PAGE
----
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Tracking Vermont’s Cabinet Votes, the Hands-Free Way

How Vermont Public Radio builds with Google spreadsheets


(Maria Godfrida)

Little Vermont’s been in the limelight lately—C-SPAN style. Between Sen. Bernie Sanders, now more well-known now than ever, and Sen. Patrick Leahy, the senior-most member of the Senate Judiciary committee, my team here at Vermont Public Radio knew that the new administration’s cabinet nomination process would be of key interest our audience. We knew we wanted to track our senators’ roles throughout.

It’s worth noting that national publications have built systems for this many times over. Every one I’ve seen is thorough, and each does a fine job of showing the complexity of the bigger structure. Each tracks the senate as a whole.

But my colleague Taylor Dobbs, VPR’s digital reporter, and I knew that our focus was local. We wanted to track not only our senators’ final votes but also the statements they made in advance. As a reporter, Taylor wanted a tool that was sharp, nimble and reliable. As a web developer, I wanted something that could function dynamically inside our temperamental content management system. I confess, I also wanted to avoid being bothered every time we needed a change in the database.

The result? A responsive table fed automatically from a Google Spreadsheet and embedded into our Drupal-based CMS.

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Let’s Try This Thing

Here’s how we did it.

The first step was to create a Google spreadsheet in VPR’s Google Drive. Easy? Excellent. So much smoother than spinning up an instance of PostgreSQL.

Next, I headed to the Google Developer’s Console. I like to use gspread for Google Drive interactions in Python, which requires OAuth2 credentials. Once inside the console, I created a new project, enabled the Drive API, created a service account key, and established credentials in an acquired JSON file. I then took the email address listed as client_email in the JSON file and shared it with the Google spreadsheet itself. More of a step-by-step setup can be found here in the repository’s README.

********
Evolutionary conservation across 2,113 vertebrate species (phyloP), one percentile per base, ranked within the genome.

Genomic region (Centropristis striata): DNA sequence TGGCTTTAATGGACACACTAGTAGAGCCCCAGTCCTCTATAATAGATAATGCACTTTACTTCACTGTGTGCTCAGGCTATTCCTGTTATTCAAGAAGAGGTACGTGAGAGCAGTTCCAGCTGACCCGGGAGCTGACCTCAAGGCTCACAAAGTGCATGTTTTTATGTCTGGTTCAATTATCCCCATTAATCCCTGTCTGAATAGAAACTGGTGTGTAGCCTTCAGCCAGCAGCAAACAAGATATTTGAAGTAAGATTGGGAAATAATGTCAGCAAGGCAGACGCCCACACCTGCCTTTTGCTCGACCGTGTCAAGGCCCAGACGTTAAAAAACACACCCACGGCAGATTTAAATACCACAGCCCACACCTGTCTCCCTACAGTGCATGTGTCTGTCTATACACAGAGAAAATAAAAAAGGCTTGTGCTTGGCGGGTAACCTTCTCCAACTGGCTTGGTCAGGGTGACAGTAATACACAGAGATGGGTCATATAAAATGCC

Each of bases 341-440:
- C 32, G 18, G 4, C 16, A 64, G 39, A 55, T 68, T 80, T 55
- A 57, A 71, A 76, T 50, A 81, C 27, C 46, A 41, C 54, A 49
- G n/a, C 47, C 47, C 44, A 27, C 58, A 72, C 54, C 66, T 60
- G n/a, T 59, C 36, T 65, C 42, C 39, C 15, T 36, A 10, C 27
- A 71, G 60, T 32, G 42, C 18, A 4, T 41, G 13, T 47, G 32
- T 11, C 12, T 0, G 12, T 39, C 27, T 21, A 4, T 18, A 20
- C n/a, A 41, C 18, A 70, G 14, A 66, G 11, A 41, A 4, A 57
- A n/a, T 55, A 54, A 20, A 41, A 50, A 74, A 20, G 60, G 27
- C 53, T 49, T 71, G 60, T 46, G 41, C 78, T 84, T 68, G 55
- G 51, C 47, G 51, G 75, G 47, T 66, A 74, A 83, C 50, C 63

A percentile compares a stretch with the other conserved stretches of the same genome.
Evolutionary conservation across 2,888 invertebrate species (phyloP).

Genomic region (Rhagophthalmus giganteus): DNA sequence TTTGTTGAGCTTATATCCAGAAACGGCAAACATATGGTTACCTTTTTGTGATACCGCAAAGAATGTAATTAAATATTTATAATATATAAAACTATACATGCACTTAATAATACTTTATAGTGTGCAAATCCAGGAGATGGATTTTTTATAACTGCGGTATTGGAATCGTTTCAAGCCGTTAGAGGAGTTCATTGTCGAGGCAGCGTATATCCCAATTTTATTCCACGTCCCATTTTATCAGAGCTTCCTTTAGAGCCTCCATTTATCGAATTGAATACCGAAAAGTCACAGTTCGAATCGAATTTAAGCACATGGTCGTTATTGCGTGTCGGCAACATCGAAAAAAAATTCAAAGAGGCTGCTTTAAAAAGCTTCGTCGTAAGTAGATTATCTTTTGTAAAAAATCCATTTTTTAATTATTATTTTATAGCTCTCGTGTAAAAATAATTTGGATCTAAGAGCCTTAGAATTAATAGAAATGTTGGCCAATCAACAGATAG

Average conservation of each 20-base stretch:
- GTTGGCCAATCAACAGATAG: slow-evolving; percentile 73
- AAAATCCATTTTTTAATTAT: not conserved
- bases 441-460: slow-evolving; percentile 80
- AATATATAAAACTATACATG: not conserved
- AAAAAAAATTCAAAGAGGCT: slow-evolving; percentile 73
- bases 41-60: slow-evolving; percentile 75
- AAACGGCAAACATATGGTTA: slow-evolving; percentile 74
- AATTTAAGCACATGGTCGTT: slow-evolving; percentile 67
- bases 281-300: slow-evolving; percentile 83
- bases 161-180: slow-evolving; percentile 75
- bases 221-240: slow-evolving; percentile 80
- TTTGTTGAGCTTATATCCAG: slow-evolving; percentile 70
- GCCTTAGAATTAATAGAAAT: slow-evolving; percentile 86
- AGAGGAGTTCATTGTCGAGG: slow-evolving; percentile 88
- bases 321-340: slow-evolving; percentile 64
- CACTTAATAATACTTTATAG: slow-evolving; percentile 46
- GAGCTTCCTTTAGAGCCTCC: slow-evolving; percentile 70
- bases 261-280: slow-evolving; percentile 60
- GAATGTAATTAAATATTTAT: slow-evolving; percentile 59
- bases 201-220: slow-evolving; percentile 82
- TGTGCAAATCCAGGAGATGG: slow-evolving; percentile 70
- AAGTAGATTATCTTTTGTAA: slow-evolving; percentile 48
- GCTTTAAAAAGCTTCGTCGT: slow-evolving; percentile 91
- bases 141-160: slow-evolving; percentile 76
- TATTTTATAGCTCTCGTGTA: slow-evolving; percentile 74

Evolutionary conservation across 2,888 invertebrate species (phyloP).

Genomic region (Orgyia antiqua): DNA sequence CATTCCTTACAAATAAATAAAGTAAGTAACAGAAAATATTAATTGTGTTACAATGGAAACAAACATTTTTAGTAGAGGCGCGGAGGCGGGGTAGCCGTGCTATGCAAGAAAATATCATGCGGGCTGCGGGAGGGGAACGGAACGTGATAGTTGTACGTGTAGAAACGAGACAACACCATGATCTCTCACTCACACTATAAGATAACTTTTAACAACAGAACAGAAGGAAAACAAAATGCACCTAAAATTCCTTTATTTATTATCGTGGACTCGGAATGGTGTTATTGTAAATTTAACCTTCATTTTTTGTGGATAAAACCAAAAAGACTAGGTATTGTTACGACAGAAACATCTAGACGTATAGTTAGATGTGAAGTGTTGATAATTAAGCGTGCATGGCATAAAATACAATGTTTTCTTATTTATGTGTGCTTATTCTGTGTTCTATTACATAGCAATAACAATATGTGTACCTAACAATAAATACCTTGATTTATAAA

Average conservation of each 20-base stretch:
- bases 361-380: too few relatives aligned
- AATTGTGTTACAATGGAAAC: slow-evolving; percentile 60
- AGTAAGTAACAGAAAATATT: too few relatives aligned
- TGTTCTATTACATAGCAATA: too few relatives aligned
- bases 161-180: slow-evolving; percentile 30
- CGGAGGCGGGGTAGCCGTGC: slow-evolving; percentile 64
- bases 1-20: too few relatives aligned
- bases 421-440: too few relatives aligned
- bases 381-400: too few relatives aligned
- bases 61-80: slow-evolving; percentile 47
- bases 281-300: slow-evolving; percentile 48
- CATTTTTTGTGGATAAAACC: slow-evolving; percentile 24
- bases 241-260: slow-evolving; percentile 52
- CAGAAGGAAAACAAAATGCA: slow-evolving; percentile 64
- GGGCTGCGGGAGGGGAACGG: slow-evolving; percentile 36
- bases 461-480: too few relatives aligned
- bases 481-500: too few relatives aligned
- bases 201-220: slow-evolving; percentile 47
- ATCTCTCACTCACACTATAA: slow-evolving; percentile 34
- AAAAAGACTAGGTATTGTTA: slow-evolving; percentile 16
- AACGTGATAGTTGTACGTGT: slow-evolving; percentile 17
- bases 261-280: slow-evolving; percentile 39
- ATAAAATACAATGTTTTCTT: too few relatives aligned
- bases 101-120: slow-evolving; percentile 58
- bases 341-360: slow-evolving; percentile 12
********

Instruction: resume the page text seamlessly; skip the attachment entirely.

For the code itself, I started from VPR’s app template. It’s a quick Python repository that uses Flask to deploy static web applications to S3.

First, I added my JSON credentials file cabinet-access.json to the project and included a reference to it in my .gitignore file. That second step is crucial if your code is going public. Don’t share your private credentials!

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In sheet.py I’m calling the JSON file with json.load(open(‘cabinet-access.json’)), and I’ve made sure to fill in the exact name of our Google spreadsheet. From this file, I’m sending the result of get_all_records() to query.py, where it returns a dictionary of the spreadsheet results. Those results pass to content.html, where I’ve set up a _votes.html template.

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This little HTML file holds the meat of the project, and I have the NPR Visuals team here to thank. I decided to use the responsive tables that Alyson Hurt put together in this blog post, and I styled them to match our CMS’s design. From there, all that’s left is an iteration over each nominee in our spreadsheet. Well, nominee iterations and a little wingdings pizazz for a successful check upon confirmation.

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I pushed the code up to VPR’s S3 account and wrote a cron job to update the table every few minutes. Once the confirmation process is complete, I’ll shut off the cron and the table will be static.